Jean-François Dufour: Yes, which makes information even more important today. China’s reaction to COVID-19 increases opportunities because China has the ambition to modernize itself. But at the same time, the risk is greater and in particular the risk of technology theft. It is therefore extremely important to know who you are dealing with and what the strategic projects of the Chinese partners are. Entering the Chinese market without background information is suicidal.
There is a lot of talk in Europe about reshoring production from China. Aren’t industrialists going to increasingly lose interest in the Chinese market?
Jean-François Dufour: I do not think so. All governments advocating for reshoring also want to give their populations purchasing power. But reshoring means price increases. So it’s either relocation or purchasing power, not both. China has managed to take an important place in the global supply chain and I don’t see it losing it. And then there is also the Chinese market itself. Today, reshoring also means giving up the Chinese market. And with everything that is developing in China, it would mean giving up a fundamental market. Moreover, if we look at recent figures, foreign direct investment in China continues to increase despite the rhetoric about reshoring. The COVID crisis has highlighted the problems posed by China as a production center. But we must not forget China as a market.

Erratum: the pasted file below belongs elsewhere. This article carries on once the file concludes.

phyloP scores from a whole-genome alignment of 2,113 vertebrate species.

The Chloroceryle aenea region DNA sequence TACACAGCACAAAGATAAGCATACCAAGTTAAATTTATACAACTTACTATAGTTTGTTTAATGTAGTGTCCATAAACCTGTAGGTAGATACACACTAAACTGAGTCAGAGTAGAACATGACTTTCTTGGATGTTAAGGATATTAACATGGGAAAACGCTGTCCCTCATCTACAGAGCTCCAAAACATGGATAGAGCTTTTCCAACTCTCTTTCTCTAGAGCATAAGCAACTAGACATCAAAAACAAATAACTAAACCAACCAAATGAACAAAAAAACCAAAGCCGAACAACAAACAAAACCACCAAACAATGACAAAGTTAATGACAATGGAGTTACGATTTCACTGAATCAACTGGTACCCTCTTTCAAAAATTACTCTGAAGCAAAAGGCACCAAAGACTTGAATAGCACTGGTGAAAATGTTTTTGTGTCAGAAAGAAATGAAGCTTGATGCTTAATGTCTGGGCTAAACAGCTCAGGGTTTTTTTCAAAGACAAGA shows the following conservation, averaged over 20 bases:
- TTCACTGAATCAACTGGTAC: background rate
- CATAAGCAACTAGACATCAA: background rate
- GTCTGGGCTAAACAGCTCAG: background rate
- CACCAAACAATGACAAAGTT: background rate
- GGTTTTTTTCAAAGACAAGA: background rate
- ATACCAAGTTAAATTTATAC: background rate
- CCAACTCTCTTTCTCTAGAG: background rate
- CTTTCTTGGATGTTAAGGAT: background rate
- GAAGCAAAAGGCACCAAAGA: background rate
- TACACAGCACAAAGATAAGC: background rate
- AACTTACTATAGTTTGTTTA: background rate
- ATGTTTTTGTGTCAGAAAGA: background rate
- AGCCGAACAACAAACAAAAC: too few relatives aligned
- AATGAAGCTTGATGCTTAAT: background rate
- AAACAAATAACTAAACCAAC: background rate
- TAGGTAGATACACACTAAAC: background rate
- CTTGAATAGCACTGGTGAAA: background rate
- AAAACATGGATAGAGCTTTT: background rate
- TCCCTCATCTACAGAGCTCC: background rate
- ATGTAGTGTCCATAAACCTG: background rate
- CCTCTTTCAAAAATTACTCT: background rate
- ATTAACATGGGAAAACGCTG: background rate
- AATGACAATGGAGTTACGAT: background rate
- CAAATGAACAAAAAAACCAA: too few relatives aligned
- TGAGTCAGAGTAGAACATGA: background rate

Yet since 2018 the United States has wanted to withdraw from the Chinese market.
Jean-François Dufour: There may indeed be an open conflict between the United States and China. But I think the American administration will remain attentive to the fact that China has become a fundamental market for Boeing, for example. There has also been an interesting development in recent weeks in the field of electronic components: while the US is in open conflict with Huawei, the US administration has allowed US electronics companies to work with Huawei on the definition of the 5G standard. Working together on such a sensitive subject is therefore a sign that there is no desire to retreat from the Chinese market. There will therefore be a willingness on the American side to limit the conflict at some point. This market is a determining factor for Boeing. It is also the top market for General Electrics. The United States cannot ignore it.